I'm hoping you can help me to get my head around this!

We want to start using virtualisation. We intend to rent a large server in a datacentre and use this.

I was excited to see that XenServer is now free, but we are using linux machines in the office and so could not use XenCenter.

In my research I came across Xen Orchestra which seems to tick all the boxes. However, I've also discovered Archipel and need a bit of help understanding it.

I originally thought Archipel was similar to Xen Orchestra - a web interface to modify hypervisors, but that doesn't seem to be the case. I've also had a terrible time finding documentation for Archipel.

Is there anyone here who uses it and can advise for or against its use?

Thank you for any help.


OpenXenManager is an alternative to XenCenter, and runs natively on Linux. It can do almost everything that XenCenter can do, including things like applying updates.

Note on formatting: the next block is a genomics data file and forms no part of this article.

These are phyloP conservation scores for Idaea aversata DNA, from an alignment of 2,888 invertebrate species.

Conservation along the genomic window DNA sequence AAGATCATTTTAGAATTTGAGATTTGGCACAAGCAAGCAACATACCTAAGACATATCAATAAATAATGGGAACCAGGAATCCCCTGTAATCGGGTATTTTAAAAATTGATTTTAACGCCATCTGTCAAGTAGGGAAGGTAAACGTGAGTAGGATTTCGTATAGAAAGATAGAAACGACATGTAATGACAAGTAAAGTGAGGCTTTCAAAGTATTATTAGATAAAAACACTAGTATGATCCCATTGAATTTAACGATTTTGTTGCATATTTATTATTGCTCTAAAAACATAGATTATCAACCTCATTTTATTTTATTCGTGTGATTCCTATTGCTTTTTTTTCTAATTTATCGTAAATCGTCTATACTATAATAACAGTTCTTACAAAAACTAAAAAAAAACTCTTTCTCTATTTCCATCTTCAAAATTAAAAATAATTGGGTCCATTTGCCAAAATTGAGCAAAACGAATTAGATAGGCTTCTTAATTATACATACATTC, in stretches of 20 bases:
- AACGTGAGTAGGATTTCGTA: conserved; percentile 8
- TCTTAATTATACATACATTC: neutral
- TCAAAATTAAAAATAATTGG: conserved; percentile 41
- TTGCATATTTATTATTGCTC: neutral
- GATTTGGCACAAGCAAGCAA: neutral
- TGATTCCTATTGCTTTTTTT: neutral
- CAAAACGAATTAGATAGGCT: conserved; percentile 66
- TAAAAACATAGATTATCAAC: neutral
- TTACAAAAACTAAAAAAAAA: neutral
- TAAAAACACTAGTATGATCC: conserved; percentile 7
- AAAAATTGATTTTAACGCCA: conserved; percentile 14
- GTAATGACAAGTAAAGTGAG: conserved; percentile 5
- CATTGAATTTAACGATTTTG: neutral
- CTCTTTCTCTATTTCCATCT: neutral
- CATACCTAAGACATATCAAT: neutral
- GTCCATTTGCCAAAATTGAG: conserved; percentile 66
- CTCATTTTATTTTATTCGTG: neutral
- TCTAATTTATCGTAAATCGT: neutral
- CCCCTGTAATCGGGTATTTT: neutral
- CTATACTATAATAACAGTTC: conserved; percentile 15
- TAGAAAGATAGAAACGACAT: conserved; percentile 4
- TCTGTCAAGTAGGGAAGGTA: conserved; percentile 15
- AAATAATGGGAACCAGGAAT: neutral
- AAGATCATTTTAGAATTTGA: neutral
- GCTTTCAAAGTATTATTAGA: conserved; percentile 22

You can also install and run XenCenter in Wine, installation using playonlinux works:

The linked guide uses Wine 1.7.37 (although newer versions should work as well), a 32bit Wine prefix, and Wine set to "Windows XP" ("Windows 7" works too). Then additional packages are needed:

There are 3 additional components needed.




The only thing that does not work from Wine is connecting on the default port 443 (HTTPS), port 80 (HTTP) works just fine (the port can be specified in XenCenter by adding ":80" to the server IP address). If you can live with connecting over insecure HTTP then this works well.

I've confirmed with Wireshark that XenCenter sends the password in plaintext over the wire when using port 80. So in most cases this will be a severe security risk.


I also played with both options and depending on your setup (how many hypervisors?) I would recommend XOA for a smaller environment. You can use it free of charge by installing it in a debian VM, following their up-to-date documentation:


A few months ago I tried archipel and I was disappointed by the complexity and concluded it's not worth the hassle for a small environment, but maybe interesting in the future if you have hundreds of hypervisors and thousands of VMs. Also the XOA in it's 4.1 version (the update process is simply 3 commands, no restart needed) works pretty well for the basic operations.

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